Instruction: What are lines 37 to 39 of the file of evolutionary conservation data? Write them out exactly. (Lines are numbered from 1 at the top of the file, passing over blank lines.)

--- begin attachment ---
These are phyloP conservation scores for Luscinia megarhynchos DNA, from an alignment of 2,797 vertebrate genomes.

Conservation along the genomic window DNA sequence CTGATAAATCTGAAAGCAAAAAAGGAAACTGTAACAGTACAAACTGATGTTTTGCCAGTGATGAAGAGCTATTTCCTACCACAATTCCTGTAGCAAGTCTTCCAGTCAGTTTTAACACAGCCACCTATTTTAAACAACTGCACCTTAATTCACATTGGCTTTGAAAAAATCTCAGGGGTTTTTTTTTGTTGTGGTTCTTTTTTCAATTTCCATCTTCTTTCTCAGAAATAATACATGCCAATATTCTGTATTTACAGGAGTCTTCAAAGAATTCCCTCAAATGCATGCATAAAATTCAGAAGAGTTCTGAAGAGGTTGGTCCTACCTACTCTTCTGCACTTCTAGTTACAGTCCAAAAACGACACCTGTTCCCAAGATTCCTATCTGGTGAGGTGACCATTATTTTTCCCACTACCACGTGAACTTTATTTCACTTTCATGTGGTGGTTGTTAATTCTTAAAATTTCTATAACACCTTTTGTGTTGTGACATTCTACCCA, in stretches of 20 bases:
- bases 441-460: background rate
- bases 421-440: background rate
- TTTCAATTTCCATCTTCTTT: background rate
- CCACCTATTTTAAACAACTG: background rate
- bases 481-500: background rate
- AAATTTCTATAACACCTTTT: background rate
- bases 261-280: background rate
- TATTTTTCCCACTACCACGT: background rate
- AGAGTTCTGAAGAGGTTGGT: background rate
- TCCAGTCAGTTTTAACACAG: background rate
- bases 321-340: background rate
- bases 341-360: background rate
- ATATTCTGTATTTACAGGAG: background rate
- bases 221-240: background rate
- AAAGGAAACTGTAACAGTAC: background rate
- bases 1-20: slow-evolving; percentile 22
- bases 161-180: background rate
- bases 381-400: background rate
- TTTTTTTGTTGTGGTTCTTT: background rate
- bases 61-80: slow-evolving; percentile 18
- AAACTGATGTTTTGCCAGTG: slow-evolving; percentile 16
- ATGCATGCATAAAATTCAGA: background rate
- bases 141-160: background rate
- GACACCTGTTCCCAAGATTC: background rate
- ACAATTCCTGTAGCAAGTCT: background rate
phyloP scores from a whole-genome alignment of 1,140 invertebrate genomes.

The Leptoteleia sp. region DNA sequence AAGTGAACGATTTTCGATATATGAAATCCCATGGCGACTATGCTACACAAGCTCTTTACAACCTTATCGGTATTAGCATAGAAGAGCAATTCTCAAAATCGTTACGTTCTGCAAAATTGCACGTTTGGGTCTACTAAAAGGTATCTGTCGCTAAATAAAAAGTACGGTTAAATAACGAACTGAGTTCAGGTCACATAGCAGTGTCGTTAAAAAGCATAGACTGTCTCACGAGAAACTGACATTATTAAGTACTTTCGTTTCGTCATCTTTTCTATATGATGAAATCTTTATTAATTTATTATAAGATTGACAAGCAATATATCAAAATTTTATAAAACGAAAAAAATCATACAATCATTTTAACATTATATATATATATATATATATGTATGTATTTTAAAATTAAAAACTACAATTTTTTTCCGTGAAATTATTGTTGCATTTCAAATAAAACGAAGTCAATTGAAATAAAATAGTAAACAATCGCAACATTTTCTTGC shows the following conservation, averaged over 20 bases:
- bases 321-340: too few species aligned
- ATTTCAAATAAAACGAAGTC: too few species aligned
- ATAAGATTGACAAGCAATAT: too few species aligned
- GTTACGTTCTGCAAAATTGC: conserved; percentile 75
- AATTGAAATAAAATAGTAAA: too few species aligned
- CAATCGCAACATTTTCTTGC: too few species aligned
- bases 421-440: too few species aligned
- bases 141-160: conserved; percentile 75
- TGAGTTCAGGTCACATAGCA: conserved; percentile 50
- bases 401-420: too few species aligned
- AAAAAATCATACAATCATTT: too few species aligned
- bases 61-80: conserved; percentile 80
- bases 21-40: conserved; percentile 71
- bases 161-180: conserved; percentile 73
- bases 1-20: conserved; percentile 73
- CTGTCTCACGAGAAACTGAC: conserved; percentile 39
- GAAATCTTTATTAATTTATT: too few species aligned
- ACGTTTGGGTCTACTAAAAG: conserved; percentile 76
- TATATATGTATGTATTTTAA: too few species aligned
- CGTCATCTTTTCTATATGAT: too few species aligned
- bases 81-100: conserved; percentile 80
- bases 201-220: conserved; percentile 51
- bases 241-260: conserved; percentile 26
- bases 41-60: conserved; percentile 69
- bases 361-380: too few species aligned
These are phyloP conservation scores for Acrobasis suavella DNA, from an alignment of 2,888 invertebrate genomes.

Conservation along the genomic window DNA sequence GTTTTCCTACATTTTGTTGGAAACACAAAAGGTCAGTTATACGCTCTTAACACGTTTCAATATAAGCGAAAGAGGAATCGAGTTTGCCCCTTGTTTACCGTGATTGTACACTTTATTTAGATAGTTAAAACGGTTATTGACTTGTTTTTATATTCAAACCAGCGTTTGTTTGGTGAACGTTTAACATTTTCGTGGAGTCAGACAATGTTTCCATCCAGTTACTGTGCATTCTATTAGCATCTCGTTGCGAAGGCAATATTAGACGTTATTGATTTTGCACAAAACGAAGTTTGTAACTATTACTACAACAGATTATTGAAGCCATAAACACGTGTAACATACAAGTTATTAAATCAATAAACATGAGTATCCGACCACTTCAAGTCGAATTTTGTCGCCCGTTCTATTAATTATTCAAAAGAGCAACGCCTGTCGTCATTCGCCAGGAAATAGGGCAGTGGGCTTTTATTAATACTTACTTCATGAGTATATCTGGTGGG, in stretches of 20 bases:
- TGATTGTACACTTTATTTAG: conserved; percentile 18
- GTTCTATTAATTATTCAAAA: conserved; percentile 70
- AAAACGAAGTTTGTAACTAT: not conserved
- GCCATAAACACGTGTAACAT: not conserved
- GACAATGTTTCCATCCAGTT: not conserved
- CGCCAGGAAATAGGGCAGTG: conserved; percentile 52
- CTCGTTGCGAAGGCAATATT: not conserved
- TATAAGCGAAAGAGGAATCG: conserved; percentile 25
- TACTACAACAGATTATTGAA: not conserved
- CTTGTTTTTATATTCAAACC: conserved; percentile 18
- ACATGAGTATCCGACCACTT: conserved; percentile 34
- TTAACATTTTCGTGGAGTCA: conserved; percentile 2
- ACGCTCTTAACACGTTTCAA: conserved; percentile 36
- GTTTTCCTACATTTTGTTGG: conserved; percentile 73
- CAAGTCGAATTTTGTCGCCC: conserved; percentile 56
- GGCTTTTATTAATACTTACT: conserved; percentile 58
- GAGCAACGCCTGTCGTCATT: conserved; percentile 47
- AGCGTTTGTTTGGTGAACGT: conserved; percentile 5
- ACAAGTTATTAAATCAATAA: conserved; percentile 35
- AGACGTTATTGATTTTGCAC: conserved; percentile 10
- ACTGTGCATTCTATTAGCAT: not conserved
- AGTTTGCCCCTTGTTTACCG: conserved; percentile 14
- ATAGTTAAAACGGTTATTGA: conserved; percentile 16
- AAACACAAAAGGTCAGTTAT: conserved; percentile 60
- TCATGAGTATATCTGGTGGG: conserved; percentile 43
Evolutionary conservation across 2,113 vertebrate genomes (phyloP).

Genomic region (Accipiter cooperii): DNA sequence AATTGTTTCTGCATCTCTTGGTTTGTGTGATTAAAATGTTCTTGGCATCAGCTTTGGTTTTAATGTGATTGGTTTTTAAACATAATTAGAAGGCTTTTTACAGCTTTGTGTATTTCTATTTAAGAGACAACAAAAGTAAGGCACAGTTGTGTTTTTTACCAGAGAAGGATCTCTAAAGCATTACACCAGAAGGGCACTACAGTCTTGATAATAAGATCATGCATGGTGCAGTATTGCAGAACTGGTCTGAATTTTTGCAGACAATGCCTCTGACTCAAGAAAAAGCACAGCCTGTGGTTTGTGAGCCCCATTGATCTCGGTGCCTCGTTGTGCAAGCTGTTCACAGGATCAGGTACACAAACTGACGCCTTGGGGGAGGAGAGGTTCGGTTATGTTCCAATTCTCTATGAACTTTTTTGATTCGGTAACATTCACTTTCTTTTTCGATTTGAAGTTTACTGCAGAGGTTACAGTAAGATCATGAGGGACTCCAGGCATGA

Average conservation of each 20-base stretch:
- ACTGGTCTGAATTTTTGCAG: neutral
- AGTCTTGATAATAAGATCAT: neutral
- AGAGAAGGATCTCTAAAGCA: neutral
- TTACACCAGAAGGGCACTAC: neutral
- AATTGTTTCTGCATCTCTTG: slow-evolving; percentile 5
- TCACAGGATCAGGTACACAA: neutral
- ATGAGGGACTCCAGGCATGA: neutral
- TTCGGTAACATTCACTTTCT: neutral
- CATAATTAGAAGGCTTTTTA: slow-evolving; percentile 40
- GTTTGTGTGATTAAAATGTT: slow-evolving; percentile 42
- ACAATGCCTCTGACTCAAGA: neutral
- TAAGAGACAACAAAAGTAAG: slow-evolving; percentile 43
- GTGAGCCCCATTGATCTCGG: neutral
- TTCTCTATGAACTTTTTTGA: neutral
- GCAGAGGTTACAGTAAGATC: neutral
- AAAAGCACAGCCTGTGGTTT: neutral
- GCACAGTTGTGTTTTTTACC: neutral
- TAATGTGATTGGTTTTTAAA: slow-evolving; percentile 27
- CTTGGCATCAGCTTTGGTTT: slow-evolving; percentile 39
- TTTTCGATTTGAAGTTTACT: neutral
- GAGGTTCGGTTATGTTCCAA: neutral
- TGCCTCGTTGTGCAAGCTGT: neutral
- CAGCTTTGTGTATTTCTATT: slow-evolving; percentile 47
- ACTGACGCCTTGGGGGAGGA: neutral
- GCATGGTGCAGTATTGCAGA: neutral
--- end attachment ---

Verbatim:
- bases 141-160: conserved; percentile 75
- TGAGTTCAGGTCACATAGCA: conserved; percentile 50
- bases 401-420: too few species aligned